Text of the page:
Americans spent about $9 billion on candy last year. That includes sweets ranging from expensive European chocolates to gum balls from vending machines. Each year, hundreds of candy manufacturers and distributors come to a Chicago trade show, hoping to win a share of America's sweet tooth.
It is called the All Candy Expo. More than 400 booths of chocolate, chewy candy, hard candy, gum. It is enough to make a reporter feel like, well, a kid in a candy store.
"We make strawberry, ranch lemon, pineapple, cherry, banana," says Emmanuel Dane of Spanish candy maker Intervan was among the overseas representatives hoping to sell her company's candy in U.S. stores. Fruit-flavored candy is among the most common offering at the Candy Expo, but look around long enough and you find some unusual sweets.
Sandra Jiminez of the Turkish company Erden Confectionery was displaying something called popping candy.
Jiminez: "Popping candy is a candy you put in your mouth and it explodes by itself."
Leland:"That sounds almost scary."
Jiminez: "No, but you have to try it."
National Confectioners Association spokeswoman Susan Fussell says sometimes it is not enough for candy to taste good it has to do something. "The biggest changes you see in the candy industry are in the novelty or interactive candy sections of the market. Those are candies that appeal to kids," she says. "You can play with them, write with them, they spin, talk, sing, make noise, pop in your mouth."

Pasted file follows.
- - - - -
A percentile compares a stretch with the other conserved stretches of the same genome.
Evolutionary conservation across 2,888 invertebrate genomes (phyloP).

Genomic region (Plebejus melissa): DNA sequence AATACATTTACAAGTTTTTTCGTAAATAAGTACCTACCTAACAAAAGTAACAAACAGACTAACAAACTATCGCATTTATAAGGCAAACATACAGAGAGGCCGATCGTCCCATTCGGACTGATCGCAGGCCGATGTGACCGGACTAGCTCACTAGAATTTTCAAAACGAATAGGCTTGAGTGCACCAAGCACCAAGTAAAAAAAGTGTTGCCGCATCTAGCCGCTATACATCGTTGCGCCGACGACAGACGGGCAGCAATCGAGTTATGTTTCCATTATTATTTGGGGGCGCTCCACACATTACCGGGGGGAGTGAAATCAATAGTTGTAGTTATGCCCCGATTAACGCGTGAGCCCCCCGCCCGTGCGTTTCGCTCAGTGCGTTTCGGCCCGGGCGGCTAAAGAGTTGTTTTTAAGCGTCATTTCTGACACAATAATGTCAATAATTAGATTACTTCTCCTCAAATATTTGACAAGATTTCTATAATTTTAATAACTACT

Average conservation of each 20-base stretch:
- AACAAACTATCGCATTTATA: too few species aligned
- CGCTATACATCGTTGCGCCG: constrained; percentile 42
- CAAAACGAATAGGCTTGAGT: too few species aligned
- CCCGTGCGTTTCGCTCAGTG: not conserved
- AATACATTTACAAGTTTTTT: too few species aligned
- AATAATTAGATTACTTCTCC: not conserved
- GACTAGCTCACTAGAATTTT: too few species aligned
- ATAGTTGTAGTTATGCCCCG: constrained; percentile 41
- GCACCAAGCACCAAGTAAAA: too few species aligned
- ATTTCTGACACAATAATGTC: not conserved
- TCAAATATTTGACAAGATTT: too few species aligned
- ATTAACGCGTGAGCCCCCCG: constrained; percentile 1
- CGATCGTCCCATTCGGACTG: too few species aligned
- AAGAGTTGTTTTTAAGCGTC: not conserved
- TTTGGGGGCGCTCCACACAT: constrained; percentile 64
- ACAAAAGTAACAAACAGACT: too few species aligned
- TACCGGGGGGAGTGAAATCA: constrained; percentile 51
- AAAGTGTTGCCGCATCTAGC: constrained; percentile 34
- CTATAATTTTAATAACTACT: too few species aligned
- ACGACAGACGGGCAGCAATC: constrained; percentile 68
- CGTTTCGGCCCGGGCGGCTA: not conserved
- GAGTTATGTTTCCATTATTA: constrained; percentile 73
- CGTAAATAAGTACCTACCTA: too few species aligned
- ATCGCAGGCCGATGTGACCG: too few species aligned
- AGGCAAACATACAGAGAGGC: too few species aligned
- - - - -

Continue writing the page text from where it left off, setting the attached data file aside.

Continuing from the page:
The Expo features 1,400 new candy products for this year. They include jalapeno-flavored fudge, chocolate-covered corn flakes, and mints with bible verses printed on the wrapper. They are called Testamints. And, in the category of, "looks too good to eat," the Light Vision Confectionery Company of Cincinnati, Ohio makes lollipops etched with various holograms.
Mike Wadke, a company spokesman, says "what we have done there is laser-etched tiny facets, like the facet on a diamond, directly into the candy. As the light strikes it, it plays back in the pattern in which we cut the little facets. We can create all kinds of illusions and designs in it."
There are new twists on old favorites, like fruit-flavored lollipops rolled in chili powder. Benito Murillo of Paletas Mara from Mexico says it is a popular treat in Latin America, and among Hispanic Americans. For Americans not quite ready for chili-flavored candy, he has other things to sell. "It depends on the person. Some people like it hot, we have it hot. Some people like only spicy, we have spicy. Some people like sweet, we have sweet," he says.
But the Confectioners Association's Susan Fussell says more Americans than ever are buying newer types of imported candy. Some American children are introduced to the new candies by their immigrant friends at school, while many adults just seem to want to try something different. "Because Americans are becoming more used to that kind of influence. They are eating at Mexican restaurants, they are trying Cuban, they are going to Brazilian restaurants, and they are being introduced to a lot of those flavors that are different for Americans," she says.
Candy-makers say this is a good time to be in their business. Despite an economic downturn in the United States this past year, consumption still increased a bit in 2001. The industry says that is because candy has always been both a comfort food and an "affordable luxury."